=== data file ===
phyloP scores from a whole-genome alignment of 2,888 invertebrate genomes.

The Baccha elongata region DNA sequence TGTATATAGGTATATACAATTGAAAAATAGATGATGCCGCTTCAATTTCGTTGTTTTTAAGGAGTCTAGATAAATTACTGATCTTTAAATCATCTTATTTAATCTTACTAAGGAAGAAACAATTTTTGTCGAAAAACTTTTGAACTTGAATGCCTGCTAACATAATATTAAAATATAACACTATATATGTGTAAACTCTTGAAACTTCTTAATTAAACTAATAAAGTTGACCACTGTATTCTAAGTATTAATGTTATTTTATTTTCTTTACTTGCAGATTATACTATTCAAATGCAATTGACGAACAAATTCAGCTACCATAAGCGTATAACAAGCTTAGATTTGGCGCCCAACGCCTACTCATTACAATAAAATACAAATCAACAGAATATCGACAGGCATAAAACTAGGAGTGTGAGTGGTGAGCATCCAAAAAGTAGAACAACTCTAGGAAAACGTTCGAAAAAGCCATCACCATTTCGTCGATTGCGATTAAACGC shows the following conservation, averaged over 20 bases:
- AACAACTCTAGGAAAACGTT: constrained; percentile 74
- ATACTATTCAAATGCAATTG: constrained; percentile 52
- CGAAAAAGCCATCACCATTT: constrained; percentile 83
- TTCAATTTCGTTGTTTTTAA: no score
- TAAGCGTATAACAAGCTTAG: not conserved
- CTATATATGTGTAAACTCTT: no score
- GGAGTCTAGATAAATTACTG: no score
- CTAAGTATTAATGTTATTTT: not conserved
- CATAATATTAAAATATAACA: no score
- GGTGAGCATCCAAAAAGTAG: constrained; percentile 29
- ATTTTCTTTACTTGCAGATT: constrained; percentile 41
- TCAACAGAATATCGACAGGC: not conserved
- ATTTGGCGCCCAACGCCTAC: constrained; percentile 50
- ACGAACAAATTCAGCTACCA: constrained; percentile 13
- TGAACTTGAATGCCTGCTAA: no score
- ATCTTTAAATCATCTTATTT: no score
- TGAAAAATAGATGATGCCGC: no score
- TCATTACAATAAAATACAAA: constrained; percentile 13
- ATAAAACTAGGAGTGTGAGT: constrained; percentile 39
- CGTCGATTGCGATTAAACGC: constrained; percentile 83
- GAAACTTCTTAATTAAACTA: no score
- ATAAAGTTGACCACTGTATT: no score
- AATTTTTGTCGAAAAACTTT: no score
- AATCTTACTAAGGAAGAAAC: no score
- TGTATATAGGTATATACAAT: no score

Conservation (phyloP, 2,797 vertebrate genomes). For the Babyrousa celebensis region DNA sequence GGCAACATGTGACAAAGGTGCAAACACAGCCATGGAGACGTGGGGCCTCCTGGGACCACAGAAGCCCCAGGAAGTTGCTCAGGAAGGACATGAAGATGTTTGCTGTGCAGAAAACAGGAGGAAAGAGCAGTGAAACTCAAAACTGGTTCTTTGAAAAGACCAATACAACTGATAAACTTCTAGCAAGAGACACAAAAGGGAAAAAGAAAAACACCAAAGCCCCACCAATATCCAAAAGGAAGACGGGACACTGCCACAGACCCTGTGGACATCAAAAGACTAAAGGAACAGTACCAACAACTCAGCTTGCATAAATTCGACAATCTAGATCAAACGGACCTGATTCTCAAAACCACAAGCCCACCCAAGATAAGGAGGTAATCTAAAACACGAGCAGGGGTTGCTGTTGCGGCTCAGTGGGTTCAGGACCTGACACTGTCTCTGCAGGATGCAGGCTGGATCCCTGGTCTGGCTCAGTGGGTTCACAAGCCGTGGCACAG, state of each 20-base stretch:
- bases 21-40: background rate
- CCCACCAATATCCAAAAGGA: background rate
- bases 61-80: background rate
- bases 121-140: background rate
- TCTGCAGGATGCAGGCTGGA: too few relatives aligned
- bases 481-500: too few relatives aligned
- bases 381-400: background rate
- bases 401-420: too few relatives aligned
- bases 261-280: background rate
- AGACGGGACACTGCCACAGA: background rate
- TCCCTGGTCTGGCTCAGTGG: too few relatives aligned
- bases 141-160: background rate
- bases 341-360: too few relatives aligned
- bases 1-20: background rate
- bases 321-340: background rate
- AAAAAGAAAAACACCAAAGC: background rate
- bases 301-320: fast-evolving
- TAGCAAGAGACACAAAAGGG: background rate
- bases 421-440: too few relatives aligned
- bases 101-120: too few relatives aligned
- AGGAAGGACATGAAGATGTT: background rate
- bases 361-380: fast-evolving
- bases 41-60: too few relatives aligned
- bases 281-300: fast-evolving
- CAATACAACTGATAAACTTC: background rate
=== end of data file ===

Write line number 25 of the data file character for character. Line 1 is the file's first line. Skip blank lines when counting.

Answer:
- AATTTTTGTCGAAAAACTTT: no score